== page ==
Ratio 31 (3):312-320 (2018)

Vladimir Krstic
Nazarbayev University
Sorensen says that my assertion that p is a knowledge-lie if it is meant to undermine your justification for believing truly that ∼p, not to make you believe that p and that, therefore, knowledge-lies are not intended to deceive. It has been objected that they are meant to deceive because they are intended to make you more confident in a falsehood. In this paper, I propose a novel account according to which an assertion that p is a knowledge-lie if it is intended not to provide evidence that p but to make you stop trusting all testimonies concerning whether p, which is how they undermine your testimonial knowledge. Because they are not intended to provide evidence that bears on the truth of p, they are not intended to make you more confident in a falsehood; therefore, knowledge-lies are not intended to deceive. This makes them a problem for the traditional account, which takes the intention to deceive as necessary for lying, and an interesting example of Kant's idea that allowing lies whenever one feels like it would bring it about that statements in general are not believed.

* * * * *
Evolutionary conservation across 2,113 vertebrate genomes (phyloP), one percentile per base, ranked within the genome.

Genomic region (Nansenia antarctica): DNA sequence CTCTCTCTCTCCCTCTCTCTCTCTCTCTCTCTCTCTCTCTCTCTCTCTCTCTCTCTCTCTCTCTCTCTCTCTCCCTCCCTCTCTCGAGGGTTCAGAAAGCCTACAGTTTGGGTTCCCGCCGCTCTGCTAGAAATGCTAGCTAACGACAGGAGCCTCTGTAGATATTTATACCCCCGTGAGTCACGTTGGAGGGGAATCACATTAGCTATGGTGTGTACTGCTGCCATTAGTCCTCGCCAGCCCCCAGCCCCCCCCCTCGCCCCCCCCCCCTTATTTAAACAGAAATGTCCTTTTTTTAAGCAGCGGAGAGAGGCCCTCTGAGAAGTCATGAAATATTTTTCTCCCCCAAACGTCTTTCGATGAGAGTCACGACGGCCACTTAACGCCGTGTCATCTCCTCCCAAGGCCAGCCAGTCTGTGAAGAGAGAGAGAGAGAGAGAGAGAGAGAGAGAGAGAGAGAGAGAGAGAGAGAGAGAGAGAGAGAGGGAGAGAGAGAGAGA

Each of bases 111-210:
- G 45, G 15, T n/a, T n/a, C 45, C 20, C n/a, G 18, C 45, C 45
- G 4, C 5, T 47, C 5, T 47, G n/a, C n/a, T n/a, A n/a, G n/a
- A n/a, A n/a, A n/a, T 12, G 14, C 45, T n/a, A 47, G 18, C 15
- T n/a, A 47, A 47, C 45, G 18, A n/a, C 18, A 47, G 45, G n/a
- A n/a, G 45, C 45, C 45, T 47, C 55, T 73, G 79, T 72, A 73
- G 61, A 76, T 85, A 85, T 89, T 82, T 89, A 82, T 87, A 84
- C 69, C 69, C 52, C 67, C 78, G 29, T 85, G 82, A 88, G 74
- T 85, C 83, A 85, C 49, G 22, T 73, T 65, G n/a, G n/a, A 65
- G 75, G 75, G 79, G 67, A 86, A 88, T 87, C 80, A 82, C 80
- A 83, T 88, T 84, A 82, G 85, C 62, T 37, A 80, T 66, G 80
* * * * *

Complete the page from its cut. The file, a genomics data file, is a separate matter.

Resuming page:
Keywords intention to deceive  justification  knowledge  lies  trust
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DOI 10.1111/rati.12184
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References found in this work BETA

Knowledge and its Limits.Timothy Williamson - 2000 - Tijdschrift Voor Filosofie 64 (1):200-201.
The Intent to Deceive.Roderick M. Chisholm & Thomas D. Feehan - 1977 - Journal of Philosophy 74 (3):143-159.
Who is Fooled?Donald Davidson - 2004 - In Problems of Rationality. Oxford University Press.

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Citations of this work BETA

Lying, Speech Acts, and Commitment.Neri Marsili - 2020 - Synthese 199 (1-2):3245-3269.
Can You Lie Without Intending to Deceive?Vladimir Krstić - 2019 - Pacific Philosophical Quarterly 100 (2):642–660.

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